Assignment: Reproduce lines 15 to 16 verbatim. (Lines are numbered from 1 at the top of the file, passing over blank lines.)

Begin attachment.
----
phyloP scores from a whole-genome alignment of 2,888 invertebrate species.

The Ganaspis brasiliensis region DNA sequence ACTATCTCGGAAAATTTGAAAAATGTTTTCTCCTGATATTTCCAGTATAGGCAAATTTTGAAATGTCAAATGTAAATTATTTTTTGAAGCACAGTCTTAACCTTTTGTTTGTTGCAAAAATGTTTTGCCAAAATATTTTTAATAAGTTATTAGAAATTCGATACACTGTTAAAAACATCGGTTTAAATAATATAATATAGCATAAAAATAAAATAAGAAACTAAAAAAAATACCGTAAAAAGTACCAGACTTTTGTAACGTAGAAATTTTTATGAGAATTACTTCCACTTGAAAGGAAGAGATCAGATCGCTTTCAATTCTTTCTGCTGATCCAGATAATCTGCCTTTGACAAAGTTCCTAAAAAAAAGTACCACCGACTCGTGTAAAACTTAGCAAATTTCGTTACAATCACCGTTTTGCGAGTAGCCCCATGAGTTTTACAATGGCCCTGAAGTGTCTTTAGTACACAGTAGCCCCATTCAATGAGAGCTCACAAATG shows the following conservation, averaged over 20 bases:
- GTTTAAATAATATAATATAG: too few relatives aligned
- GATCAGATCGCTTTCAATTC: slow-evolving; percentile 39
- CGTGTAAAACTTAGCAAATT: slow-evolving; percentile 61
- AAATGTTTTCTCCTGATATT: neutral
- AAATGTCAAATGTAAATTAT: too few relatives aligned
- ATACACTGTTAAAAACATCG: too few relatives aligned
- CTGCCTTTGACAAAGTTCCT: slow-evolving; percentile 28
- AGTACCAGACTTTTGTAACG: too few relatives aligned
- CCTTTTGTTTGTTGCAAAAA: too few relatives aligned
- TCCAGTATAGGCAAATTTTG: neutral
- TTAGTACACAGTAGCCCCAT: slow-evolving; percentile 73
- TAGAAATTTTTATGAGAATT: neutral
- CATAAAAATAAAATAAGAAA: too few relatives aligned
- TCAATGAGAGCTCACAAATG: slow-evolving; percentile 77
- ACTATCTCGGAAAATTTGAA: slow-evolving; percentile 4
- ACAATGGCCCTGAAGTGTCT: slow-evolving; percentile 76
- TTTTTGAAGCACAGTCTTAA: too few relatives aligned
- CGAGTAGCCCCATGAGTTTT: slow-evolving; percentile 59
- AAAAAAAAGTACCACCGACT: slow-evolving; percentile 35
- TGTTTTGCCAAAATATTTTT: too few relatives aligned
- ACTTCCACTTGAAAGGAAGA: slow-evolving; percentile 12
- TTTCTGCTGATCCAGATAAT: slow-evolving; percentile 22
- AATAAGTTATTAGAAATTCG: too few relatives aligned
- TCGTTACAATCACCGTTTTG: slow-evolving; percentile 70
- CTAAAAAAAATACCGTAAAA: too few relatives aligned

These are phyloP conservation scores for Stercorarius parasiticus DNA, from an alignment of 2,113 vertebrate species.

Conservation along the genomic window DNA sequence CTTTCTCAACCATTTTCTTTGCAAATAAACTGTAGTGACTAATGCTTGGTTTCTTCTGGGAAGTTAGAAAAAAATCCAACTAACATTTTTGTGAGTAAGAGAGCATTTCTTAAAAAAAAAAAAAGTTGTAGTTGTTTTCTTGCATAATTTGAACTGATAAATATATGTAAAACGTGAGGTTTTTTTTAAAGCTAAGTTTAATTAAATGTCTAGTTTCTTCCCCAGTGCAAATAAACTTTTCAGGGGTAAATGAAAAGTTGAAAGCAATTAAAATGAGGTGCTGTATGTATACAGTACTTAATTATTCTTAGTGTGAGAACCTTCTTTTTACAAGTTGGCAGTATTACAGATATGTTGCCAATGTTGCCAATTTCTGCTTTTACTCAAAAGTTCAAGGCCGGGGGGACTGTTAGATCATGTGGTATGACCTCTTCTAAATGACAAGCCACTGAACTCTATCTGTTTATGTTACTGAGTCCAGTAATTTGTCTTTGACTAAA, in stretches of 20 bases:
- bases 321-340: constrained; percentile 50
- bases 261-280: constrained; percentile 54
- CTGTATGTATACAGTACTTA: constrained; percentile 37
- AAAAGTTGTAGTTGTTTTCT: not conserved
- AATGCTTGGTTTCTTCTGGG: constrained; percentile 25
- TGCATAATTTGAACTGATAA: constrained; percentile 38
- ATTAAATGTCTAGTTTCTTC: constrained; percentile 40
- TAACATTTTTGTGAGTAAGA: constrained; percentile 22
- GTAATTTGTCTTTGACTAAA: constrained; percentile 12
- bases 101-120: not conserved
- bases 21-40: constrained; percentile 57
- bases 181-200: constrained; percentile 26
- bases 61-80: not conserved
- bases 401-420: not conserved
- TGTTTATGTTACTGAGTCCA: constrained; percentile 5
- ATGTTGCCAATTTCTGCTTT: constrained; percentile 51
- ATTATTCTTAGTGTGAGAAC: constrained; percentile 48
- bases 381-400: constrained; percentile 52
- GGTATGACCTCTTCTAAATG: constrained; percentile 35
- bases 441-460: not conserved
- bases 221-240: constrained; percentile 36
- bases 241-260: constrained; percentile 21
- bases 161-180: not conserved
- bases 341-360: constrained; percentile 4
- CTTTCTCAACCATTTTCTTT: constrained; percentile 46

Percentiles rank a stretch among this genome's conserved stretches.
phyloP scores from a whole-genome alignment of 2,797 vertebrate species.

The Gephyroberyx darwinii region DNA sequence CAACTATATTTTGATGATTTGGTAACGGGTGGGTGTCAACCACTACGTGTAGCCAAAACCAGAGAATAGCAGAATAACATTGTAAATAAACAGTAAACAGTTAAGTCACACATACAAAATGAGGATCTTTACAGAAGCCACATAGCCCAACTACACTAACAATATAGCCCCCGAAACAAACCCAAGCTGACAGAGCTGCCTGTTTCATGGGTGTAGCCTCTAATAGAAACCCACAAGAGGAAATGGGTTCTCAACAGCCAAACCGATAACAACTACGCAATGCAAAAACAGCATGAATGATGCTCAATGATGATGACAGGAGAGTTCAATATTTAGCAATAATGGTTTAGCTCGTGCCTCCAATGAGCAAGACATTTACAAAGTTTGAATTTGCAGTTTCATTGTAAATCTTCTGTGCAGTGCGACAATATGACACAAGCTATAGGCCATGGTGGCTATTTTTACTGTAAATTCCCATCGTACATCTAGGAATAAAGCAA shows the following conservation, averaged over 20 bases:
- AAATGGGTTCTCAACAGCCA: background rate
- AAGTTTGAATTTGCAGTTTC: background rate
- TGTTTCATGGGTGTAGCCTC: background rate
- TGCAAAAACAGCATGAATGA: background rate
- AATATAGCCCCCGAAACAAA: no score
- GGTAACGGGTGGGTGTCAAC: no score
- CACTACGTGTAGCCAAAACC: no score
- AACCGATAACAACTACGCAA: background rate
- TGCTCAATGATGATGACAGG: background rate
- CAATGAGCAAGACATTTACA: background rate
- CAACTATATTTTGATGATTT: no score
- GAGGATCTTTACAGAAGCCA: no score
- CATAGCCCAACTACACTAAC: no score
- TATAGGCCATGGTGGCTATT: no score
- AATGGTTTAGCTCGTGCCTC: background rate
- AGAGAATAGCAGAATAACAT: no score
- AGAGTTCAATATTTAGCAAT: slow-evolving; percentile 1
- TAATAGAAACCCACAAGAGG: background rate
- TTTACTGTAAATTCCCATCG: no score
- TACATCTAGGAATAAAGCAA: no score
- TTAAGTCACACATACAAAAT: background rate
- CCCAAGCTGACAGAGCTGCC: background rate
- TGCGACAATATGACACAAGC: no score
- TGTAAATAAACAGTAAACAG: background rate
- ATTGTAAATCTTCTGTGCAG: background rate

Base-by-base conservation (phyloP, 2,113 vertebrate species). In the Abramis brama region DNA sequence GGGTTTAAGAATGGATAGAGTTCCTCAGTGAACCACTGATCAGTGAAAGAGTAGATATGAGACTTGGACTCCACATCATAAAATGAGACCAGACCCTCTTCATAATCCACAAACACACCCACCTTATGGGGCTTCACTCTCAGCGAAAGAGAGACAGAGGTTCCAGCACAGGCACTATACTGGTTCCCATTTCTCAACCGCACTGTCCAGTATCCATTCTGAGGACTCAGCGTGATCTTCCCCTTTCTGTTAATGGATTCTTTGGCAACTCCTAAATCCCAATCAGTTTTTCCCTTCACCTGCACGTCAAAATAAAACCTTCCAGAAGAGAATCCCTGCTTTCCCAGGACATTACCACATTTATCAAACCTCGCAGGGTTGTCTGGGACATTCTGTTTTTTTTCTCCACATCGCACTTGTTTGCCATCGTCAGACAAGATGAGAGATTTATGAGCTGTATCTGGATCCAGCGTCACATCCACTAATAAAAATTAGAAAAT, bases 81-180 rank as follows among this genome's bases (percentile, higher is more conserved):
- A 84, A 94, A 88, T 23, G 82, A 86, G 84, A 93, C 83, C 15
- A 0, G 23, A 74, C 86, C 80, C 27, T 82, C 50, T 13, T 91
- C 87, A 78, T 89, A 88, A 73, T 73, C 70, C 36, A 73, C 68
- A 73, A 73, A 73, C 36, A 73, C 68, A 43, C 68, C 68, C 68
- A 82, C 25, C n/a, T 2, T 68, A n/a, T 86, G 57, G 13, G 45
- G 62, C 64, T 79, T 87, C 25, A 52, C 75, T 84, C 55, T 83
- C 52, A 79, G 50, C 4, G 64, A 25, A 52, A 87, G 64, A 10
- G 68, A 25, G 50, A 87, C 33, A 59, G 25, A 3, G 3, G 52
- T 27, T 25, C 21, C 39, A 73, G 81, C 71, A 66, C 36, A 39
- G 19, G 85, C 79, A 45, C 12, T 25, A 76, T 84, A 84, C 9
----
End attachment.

- CATAAAAATAAAATAAGAAA: too few relatives aligned
- TCAATGAGAGCTCACAAATG: slow-evolving; percentile 77